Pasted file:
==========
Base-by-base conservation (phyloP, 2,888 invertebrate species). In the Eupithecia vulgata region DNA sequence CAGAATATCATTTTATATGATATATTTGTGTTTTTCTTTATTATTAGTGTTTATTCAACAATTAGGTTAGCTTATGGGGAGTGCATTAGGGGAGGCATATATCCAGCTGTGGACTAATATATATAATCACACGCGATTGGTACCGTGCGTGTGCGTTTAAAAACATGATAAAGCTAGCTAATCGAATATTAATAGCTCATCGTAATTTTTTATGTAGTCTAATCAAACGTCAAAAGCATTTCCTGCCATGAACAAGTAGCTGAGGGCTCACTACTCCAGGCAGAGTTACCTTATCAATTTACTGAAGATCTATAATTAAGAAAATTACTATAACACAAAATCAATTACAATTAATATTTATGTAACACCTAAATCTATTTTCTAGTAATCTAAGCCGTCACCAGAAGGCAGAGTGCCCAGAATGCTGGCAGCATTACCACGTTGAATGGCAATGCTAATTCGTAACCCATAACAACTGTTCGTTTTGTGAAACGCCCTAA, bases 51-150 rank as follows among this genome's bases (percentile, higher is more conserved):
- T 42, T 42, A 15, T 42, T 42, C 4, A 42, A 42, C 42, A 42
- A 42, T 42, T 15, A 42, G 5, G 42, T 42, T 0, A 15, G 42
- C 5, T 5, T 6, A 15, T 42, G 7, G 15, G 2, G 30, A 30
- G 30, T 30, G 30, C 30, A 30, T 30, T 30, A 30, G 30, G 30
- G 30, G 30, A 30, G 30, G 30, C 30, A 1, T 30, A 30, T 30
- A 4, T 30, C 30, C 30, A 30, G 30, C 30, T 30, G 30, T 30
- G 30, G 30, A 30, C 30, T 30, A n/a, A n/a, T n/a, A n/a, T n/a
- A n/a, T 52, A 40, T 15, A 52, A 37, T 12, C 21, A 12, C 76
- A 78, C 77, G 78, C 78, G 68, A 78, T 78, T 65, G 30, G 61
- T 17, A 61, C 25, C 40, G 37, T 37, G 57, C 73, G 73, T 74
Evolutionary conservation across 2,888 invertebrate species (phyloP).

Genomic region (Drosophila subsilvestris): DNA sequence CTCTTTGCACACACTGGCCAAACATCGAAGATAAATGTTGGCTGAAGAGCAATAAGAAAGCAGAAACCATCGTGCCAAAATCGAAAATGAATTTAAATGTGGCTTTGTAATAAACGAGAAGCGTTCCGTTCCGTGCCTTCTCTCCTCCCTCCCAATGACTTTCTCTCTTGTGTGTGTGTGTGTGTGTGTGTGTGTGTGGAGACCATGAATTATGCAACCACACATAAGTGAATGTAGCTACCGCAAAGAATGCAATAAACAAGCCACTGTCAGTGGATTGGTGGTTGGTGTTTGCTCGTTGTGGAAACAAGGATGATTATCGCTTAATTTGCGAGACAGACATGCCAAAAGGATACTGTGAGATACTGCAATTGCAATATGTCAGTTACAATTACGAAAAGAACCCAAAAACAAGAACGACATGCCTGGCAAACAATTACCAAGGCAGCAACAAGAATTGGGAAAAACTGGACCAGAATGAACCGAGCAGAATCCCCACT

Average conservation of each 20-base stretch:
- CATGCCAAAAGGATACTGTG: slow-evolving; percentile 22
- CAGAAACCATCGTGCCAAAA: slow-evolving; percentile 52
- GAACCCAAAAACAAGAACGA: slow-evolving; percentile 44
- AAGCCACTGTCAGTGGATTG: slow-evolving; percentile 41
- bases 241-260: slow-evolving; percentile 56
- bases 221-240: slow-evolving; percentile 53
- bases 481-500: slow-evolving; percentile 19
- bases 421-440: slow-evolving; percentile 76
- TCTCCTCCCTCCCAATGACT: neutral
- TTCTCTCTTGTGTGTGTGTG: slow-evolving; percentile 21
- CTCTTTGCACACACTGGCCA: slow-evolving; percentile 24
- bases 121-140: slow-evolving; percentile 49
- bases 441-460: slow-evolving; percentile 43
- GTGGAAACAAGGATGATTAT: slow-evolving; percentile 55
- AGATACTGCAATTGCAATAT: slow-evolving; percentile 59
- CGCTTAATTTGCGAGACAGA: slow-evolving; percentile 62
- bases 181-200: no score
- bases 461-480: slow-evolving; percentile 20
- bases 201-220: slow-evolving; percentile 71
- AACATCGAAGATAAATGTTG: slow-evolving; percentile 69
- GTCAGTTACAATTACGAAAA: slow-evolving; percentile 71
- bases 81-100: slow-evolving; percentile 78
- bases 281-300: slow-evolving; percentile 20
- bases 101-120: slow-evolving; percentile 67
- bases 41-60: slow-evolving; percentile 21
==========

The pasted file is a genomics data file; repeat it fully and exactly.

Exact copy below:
Base-by-base conservation (phyloP, 2,888 invertebrate species). In the Eupithecia vulgata region DNA sequence CAGAATATCATTTTATATGATATATTTGTGTTTTTCTTTATTATTAGTGTTTATTCAACAATTAGGTTAGCTTATGGGGAGTGCATTAGGGGAGGCATATATCCAGCTGTGGACTAATATATATAATCACACGCGATTGGTACCGTGCGTGTGCGTTTAAAAACATGATAAAGCTAGCTAATCGAATATTAATAGCTCATCGTAATTTTTTATGTAGTCTAATCAAACGTCAAAAGCATTTCCTGCCATGAACAAGTAGCTGAGGGCTCACTACTCCAGGCAGAGTTACCTTATCAATTTACTGAAGATCTATAATTAAGAAAATTACTATAACACAAAATCAATTACAATTAATATTTATGTAACACCTAAATCTATTTTCTAGTAATCTAAGCCGTCACCAGAAGGCAGAGTGCCCAGAATGCTGGCAGCATTACCACGTTGAATGGCAATGCTAATTCGTAACCCATAACAACTGTTCGTTTTGTGAAACGCCCTAA, bases 51-150 rank as follows among this genome's bases (percentile, higher is more conserved):
- T 42, T 42, A 15, T 42, T 42, C 4, A 42, A 42, C 42, A 42
- A 42, T 42, T 15, A 42, G 5, G 42, T 42, T 0, A 15, G 42
- C 5, T 5, T 6, A 15, T 42, G 7, G 15, G 2, G 30, A 30
- G 30, T 30, G 30, C 30, A 30, T 30, T 30, A 30, G 30, G 30
- G 30, G 30, A 30, G 30, G 30, C 30, A 1, T 30, A 30, T 30
- A 4, T 30, C 30, C 30, A 30, G 30, C 30, T 30, G 30, T 30
- G 30, G 30, A 30, C 30, T 30, A n/a, A n/a, T n/a, A n/a, T n/a
- A n/a, T 52, A 40, T 15, A 52, A 37, T 12, C 21, A 12, C 76
- A 78, C 77, G 78, C 78, G 68, A 78, T 78, T 65, G 30, G 61
- T 17, A 61, C 25, C 40, G 37, T 37, G 57, C 73, G 73, T 74
Evolutionary conservation across 2,888 invertebrate species (phyloP).

Genomic region (Drosophila subsilvestris): DNA sequence CTCTTTGCACACACTGGCCAAACATCGAAGATAAATGTTGGCTGAAGAGCAATAAGAAAGCAGAAACCATCGTGCCAAAATCGAAAATGAATTTAAATGTGGCTTTGTAATAAACGAGAAGCGTTCCGTTCCGTGCCTTCTCTCCTCCCTCCCAATGACTTTCTCTCTTGTGTGTGTGTGTGTGTGTGTGTGTGTGTGGAGACCATGAATTATGCAACCACACATAAGTGAATGTAGCTACCGCAAAGAATGCAATAAACAAGCCACTGTCAGTGGATTGGTGGTTGGTGTTTGCTCGTTGTGGAAACAAGGATGATTATCGCTTAATTTGCGAGACAGACATGCCAAAAGGATACTGTGAGATACTGCAATTGCAATATGTCAGTTACAATTACGAAAAGAACCCAAAAACAAGAACGACATGCCTGGCAAACAATTACCAAGGCAGCAACAAGAATTGGGAAAAACTGGACCAGAATGAACCGAGCAGAATCCCCACT

Average conservation of each 20-base stretch:
- CATGCCAAAAGGATACTGTG: slow-evolving; percentile 22
- CAGAAACCATCGTGCCAAAA: slow-evolving; percentile 52
- GAACCCAAAAACAAGAACGA: slow-evolving; percentile 44
- AAGCCACTGTCAGTGGATTG: slow-evolving; percentile 41
- bases 241-260: slow-evolving; percentile 56
- bases 221-240: slow-evolving; percentile 53
- bases 481-500: slow-evolving; percentile 19
- bases 421-440: slow-evolving; percentile 76
- TCTCCTCCCTCCCAATGACT: neutral
- TTCTCTCTTGTGTGTGTGTG: slow-evolving; percentile 21
- CTCTTTGCACACACTGGCCA: slow-evolving; percentile 24
- bases 121-140: slow-evolving; percentile 49
- bases 441-460: slow-evolving; percentile 43
- GTGGAAACAAGGATGATTAT: slow-evolving; percentile 55
- AGATACTGCAATTGCAATAT: slow-evolving; percentile 59
- CGCTTAATTTGCGAGACAGA: slow-evolving; percentile 62
- bases 181-200: no score
- bases 461-480: slow-evolving; percentile 20
- bases 201-220: slow-evolving; percentile 71
- AACATCGAAGATAAATGTTG: slow-evolving; percentile 69
- GTCAGTTACAATTACGAAAA: slow-evolving; percentile 71
- bases 81-100: slow-evolving; percentile 78
- bases 281-300: slow-evolving; percentile 20
- bases 101-120: slow-evolving; percentile 67
- bases 41-60: slow-evolving; percentile 21